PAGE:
I have tubular breast; is it possible for me to get a natural look? (Photos)
Doctor Answers 3
Thanks for posting your photos.As your breasts are asymmetric and tuberous an augmentation surgery with implants would be the best surgery for you.Without implants your augmentation can not be corrected.Important is that anatomical implants will be used and placed submuscular.Pls consult with a board certified plastic surgeon.Good luck
Tuberous Breasts/Breast Augmentation/Breast Implants/Anatomic Gummy Bear Implants/ Silicone Implants/Breast Implant Revision
- Inframammary fold (breast crease) too high
- Inframammary fold misshapen
- Breasts too narrow (disproportionately narrow base width)
- Insufficient breast skin
- Constricted or tubular shape, resulting from tight bands of tissue within breasts
- Protruding or bulging appearance of areolae (pigmented area around nipples)
Yes, a "natural look" is certainly possible.
Generally, correction of tuberous breast anomalies involves breast augmentation with areola reduction / mastopexy procedure. The distance from the inframammary fold is increased (to create a more rounded out appearance). Proper implant positioning improves the distance (cleavage) between the breasts. The areola reduction helps to treat the pointed and "puffy" appearance of the areola.
In your case, if the appearance/shape/size of the breasts are a concern, you may be an excellent candidate for corrective surgery. In my practice, I would certainly recommend the use of silicone gel breast implants placed in the sub muscular (dual plane) position.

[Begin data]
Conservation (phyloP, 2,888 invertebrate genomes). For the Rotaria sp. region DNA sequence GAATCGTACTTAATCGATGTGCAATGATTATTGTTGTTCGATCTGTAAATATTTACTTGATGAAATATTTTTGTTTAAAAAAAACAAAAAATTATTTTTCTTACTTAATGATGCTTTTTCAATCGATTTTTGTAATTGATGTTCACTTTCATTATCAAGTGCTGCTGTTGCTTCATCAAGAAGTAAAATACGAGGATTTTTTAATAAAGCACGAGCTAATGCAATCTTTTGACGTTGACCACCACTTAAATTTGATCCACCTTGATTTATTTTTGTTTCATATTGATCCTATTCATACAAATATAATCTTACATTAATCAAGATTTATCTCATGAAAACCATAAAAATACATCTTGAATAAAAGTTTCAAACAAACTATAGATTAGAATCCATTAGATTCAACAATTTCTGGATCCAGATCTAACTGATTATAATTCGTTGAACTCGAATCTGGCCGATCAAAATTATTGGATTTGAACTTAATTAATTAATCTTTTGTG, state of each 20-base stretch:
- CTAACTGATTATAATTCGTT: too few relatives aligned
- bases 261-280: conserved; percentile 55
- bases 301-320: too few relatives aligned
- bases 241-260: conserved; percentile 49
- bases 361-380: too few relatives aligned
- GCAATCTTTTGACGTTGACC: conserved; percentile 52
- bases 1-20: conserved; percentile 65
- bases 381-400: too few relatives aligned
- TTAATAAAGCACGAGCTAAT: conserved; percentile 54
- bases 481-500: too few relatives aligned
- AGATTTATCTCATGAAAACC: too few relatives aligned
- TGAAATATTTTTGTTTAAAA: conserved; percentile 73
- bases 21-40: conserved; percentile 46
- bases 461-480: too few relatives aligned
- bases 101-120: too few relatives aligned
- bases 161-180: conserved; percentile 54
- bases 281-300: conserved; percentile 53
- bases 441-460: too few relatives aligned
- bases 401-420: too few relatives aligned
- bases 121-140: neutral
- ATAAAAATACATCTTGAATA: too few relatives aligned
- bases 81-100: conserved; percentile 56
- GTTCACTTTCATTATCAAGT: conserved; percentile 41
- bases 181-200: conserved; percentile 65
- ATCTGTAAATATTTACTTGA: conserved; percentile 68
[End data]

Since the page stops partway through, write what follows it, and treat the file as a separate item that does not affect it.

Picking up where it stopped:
When you are ready, please make sure you consult with well experienced board-certified plastic surgeons who have significant (demonstrable) experience with this type of surgery. There are a lot of factors to consider when making recommendations; for example your life circumstances ( planned pregnancies, psychosocial situation…) and tolerance for scars are factors that should be taken into consideration by you and your plastic surgeon.
Patient should be aware that the final result will take months to see and that they will need to be patient and that revisionary surgery is more likely than in patients who do not present with tuberous (constricted) breasts.
The good news: in our practice, some of our happiest patients have been patients who have started out with constricted/tuberous breasts.
I hope this, and the attached link (dedicated to corrective surgery for patients with tuberous/constricted breasts) helps. You will find a separate page, on the same website ("cases of the week" demonstrating relevant/recent cases. Best wishes.
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